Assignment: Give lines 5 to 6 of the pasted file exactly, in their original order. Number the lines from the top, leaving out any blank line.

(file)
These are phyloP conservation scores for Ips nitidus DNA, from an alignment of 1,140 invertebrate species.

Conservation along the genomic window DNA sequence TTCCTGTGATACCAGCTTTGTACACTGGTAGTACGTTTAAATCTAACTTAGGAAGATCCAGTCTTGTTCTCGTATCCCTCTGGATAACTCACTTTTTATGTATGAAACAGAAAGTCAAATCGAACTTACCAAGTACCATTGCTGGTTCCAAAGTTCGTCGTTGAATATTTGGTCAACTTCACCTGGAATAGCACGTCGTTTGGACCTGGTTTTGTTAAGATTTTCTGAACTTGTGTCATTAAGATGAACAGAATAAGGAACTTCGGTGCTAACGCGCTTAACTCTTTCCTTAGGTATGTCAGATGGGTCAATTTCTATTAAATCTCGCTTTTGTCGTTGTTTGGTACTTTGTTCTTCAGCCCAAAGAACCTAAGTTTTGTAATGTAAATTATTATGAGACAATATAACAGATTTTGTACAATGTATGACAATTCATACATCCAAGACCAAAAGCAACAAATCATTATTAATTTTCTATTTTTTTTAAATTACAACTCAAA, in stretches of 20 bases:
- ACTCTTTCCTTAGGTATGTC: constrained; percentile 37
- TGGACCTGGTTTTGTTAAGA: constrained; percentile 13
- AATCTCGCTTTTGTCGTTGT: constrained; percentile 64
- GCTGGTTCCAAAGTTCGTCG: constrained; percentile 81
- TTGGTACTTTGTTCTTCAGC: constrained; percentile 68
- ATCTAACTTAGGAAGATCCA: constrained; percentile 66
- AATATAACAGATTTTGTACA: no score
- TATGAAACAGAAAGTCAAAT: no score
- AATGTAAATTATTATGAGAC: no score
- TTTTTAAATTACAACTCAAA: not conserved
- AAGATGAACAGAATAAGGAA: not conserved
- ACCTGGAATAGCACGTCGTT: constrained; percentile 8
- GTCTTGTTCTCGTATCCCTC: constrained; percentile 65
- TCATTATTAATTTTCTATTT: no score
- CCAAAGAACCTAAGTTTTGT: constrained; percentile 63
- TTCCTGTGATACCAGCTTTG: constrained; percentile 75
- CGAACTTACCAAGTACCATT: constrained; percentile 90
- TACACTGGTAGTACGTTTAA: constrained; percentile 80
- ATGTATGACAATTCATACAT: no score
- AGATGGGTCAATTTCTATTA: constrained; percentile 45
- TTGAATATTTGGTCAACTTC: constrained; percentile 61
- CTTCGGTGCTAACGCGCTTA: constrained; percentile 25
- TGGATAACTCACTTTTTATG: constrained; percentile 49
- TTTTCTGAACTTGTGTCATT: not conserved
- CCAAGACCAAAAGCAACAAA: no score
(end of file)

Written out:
- AATCTCGCTTTTGTCGTTGT: constrained; percentile 64
- GCTGGTTCCAAAGTTCGTCG: constrained; percentile 81